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Ever Got Calluses or Split Skin From Planking?


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I've upped the "production" of laying planks on my first model.  A whole 7 rows/day, two days in a row. :rolleyes:

 

My fingertips have developed calluses and there's split skin on my thumb.  When I'm laying planks, all I am concentrating on is getting the row I'm laying to butt up tight to the previously laid row, and to clean up the glue squeeze out.  I don't think of or see anything else.  The calluses aren't unexpected but the split on my thumb is. 

 

Is this typical or am I taking this plank laying too seriously?

Edited by Julie Mo
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You may not be overdoing anything, some woods will dry skin and some people are more sensitive than others. Happens often around here. When working some things and dry weather will dry the skin, those splits on the skin at the edges of the fingers and thumb nails are painful, as are the rare splits down the center. Bag Balm is what I have used for years, it will prevent drying out, sooth and help heal splits. Kind of messy stuff in large amounts so a little goes a long way. For bad splits I place a small gob on the split and cover it with a band aid, by morning the pain is gone and healing is well on it's way. Bag Balm was designed for milk cow tits, when they are chapped, prevents getting kicked, when I was a kid milking the cow, it was in the barn and I used it when needed, usually in the winter. Those who were using it before me noticed it was good for dry and split fingers, so it found its way into the house as an accepted treatment. My step mother also used it on small wounds on her horse, helped heal and kept flies from bothering the wound, unlike some treatments, the horse didn't mind. Today you can buy it in drug stores, at least around here, in small tins. Shelf life seems to be forever.

jud

Edited by jud
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When I was laying the last plank row of the day, I paid attention to what I was doing to cause the thumb split.  It happens while cleaning up the glue squeeze out.  For those of you who haven't seen my build log, I filled in between the frames with balsa.  So I am laying glue on the entire length and having to clean the squeeze out on the entire length.

 

I will have to learn a better method.  And if I forget, my thumb will remind me. ;)

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You might try a little less glue. Wood glue is surprisingly strong and if you apply a little and spread it evenly over the plank before applying so that it is a thin coating instead of a thick line or blob it will adhere just a strong without the squeeze out. A damp cloth will also wipe up any glue that does come out without soaking the wood or getting on your fingers. If all else fails a pair of latex gloves might help prevent your skin from cracking.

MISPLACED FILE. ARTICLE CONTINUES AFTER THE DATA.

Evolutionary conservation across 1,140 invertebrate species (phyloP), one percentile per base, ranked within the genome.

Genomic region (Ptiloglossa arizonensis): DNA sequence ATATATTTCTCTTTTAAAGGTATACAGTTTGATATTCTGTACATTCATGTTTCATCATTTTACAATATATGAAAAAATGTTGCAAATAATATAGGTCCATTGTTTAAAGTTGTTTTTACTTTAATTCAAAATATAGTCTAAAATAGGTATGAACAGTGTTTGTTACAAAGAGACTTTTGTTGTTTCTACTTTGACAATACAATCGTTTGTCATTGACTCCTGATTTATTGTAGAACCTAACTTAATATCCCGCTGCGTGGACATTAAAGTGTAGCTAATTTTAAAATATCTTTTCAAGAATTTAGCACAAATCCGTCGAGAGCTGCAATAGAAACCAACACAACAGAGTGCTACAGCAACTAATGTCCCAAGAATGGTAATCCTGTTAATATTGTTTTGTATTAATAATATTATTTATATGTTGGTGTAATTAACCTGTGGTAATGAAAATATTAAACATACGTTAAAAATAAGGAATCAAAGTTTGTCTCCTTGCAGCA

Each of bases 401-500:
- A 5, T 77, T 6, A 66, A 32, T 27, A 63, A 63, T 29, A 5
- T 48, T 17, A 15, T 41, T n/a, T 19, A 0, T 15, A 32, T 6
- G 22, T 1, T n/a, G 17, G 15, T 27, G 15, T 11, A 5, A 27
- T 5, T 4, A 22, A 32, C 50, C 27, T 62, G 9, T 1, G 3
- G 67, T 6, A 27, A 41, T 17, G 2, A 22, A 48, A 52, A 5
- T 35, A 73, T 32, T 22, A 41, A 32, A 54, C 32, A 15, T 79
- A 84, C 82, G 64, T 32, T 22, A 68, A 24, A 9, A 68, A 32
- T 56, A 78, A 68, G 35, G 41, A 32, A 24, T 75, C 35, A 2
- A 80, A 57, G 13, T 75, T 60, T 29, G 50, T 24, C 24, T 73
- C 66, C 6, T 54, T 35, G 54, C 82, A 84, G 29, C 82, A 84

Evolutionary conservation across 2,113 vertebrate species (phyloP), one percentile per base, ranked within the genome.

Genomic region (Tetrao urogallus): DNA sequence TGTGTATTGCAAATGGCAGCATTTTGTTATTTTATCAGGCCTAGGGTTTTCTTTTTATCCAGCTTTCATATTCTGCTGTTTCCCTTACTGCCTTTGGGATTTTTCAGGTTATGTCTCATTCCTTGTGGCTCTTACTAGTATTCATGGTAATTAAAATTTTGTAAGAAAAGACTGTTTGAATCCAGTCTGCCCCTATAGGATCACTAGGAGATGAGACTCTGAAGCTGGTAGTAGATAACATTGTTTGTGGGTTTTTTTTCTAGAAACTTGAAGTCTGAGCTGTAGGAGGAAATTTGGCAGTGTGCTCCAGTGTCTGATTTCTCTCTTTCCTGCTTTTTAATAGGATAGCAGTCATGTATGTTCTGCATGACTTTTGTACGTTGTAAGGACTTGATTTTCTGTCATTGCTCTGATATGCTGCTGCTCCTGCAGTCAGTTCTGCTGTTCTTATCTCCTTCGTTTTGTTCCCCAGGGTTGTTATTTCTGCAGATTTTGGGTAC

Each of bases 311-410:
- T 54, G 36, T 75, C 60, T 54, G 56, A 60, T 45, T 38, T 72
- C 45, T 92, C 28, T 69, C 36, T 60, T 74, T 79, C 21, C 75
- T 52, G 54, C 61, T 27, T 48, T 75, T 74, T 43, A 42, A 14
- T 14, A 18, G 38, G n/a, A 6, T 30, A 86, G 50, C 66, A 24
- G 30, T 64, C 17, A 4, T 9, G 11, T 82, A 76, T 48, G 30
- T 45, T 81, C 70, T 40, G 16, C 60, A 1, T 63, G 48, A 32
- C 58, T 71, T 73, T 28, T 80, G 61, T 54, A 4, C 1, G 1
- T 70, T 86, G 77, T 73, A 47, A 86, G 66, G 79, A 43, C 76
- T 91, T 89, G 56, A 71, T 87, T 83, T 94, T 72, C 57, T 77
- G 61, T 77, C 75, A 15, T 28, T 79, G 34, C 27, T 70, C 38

I am of that group of modelers who tend to glue their fingers to things then rip off the glue removing skin in the process. I am fairly certain that all my ships have parts of me on them. Blood from a cut finger or glued skin, I leave my mark on them as they leave theirs on me. :P

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I may need to apply glue to a few hundred more feet of planking before I can lay down that perfect bead every time.  Sometimes I get it perfect, other times it's a bit too heavy.  I am of the school that believes glue needs to applied to 100% of the wood surface, so I never lay it down on the light side.  That may be the correct attitude for furniture and instrument making, but not quite necessary for planking.  I'm also using a quart bottle with a spout designed for much larger projects.  I suppose I could find a smaller bottle for glue application.

 

The other side of the coin is if glue is laid down too sparingly, before I even get to the end of the plank, it has dried.  The plank wood soaks up the PVA glue like a sponge.  I had to switch from Titebond I to Titebond II so I could get a slower drying time.  Maybe Titebond III is in order.

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Julie Mo, the Titebond III is pretty watery as it comes out of the bottle. It is a water-proof glue, meant for outdoor use. I pour a bit on a plastic sheet and then daub it onto the boards. Like Druxey says, clean up with water and a paintbrush. I'm in the midst of building a 1/24 scale grist mill, complete with a water wheel, for my railroad club's garden railroad.

 

How long are the planks you're gluing up?

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The planks are 25.5".  The hull is about 45" LOA.

 

The last row I laid I took a bit more time laying the glue bead but I really need a smaller spout.  I was just reminded I have bottles with smaller spouts I can use instead of the quart Titebond bottle.  Still haven't set up the shop completely after the move so I tend to forget what I have.

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If you are forcing the planks then they aren't the correct shape.  Try sanding a little off in the areas you are forcing to get a neater fit.

Planking should lay flat without having to force the plank down.  If it is a curvature problem then you need to bend the plank before trying to place it.

Reading the planking tutorials here will help with all those issues.  As far as bending the planks, search "plank bending" in the forums fr some tip.

Good luck

Tom

 

By the way a couple photos of the offending areas might help generate some solutions too.

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